Saudi Arabia and Israel are the two most malign influences in the Middle East. In a region blighted by (mostly western-backed) dictatorships, these two regimes stand out because of their influence. They are what I have termed, the permanent counter-revolution.
Israel is an apartheid regime which institutionalises racism against the native people of Palestine, driving them out by force when it can, and waging constant, bloodthirsty, wars of aggression and occupation against them and the other peoples of the region. It rules millions of Palestinians in Gaza and the West Bank, who have no vote in democratic elections, or any other say in the entirely anti-democratic Israeli occupation regime that rules over them.
Saudi Arabia is an absolutist monarchy which does not even have the pretence of fixed elections. The two regimes are very different in many ways, but similar in some key respects. Both are systematic human rights abusers. Although in rather different ways, both have religious fundamentalism at the heart of their state institutions. Both did their level best to destroy and hijack the democratic uprisings that broke out in the Arab world in 2011.
Both are fêted in Western capitals. And both invade surrounding countries and start wars of aggression – although Israel does this far more.
And so to Yemen, which Saudi Arabia, backed by other regional despots has just launched a murderous war against.
Starting in 2011, Yemen saw a massive popular uprising against the corrupt and dictatorial regime of Ali Abdallah Saleh, which was backed by the US government. Eventually, with armed factions coming over to the sides of the demonstrators, Saleh agreed to hand over power to his Vice President, Abd Rabbuh Mansur Hadi, by February 2012.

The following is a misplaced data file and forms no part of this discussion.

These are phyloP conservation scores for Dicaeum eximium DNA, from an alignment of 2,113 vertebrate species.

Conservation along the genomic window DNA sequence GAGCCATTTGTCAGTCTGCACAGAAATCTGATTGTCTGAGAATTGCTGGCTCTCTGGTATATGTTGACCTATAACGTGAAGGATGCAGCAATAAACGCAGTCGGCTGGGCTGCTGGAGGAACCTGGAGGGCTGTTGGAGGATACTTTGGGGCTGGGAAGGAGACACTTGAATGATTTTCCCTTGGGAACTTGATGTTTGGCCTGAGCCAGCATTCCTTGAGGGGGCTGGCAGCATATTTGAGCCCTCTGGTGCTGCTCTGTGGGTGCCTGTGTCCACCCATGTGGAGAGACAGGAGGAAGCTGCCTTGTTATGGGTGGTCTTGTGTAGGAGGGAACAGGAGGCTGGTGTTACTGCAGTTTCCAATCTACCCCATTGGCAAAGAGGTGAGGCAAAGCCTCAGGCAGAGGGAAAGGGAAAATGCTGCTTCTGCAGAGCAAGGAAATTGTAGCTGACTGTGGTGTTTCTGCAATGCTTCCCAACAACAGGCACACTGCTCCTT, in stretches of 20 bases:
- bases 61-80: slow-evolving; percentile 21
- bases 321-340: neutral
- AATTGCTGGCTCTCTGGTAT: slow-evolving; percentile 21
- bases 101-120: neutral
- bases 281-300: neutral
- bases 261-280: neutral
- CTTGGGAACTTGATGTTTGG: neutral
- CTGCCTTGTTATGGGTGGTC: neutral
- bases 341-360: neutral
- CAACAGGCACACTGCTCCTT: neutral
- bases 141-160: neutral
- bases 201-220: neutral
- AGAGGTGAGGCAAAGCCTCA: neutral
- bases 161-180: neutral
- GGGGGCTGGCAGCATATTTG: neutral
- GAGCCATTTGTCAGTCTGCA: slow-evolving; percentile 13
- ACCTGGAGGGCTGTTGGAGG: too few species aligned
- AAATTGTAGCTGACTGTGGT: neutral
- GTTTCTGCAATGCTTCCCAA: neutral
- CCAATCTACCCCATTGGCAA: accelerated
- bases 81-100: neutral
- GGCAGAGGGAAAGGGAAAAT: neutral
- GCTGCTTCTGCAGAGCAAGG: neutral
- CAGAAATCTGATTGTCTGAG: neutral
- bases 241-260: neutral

That February, a rather farcical election was held in which Hadi was the only option on the ballot paper. He won 99.8 percent of the vote — a result which would make even Bashar al-Assad or Saddam Hussein blush.
This transfer of power was never accepted by many of the protesters, or by the Houthi movement, a group that long fought an armed insurgency against the central government in the north of the country. Part of the Zaydi sect, related to Shi’a Islam, the movement fought intermittently against the government from 2004.
In 2010, the Saudis intervened on the government side against the Houthis, who took control of a small part of Saudi territory for a short time. The Houthis basically fought the Saudi army to a standstill and they withdrew, claiming victory regardless.
After months of unarmed, Houthi-led protest against the Hadi government, another armed Houthi uprising in 2014 lead to the capture of large parts of the country. In January 2015 Hadi resigned, but later withdrew his resignation, and he now claims to be the legitimate president. The Houthis meanwhile announced that a council would take over the functions of the presidency so that the country’s political future can be negotiated.
Hadi fled the capital to Aden, in the south, which he briefly declared to be the new capital, before the Houthi movement began advancing on the south. Like the Tunisian tyrant Zain al-Din Ben Ali before him, Hadi fled to Saudi Arabia, just as the Saudis began bombing Yemen last week. He backs the Saudi aggression on the country.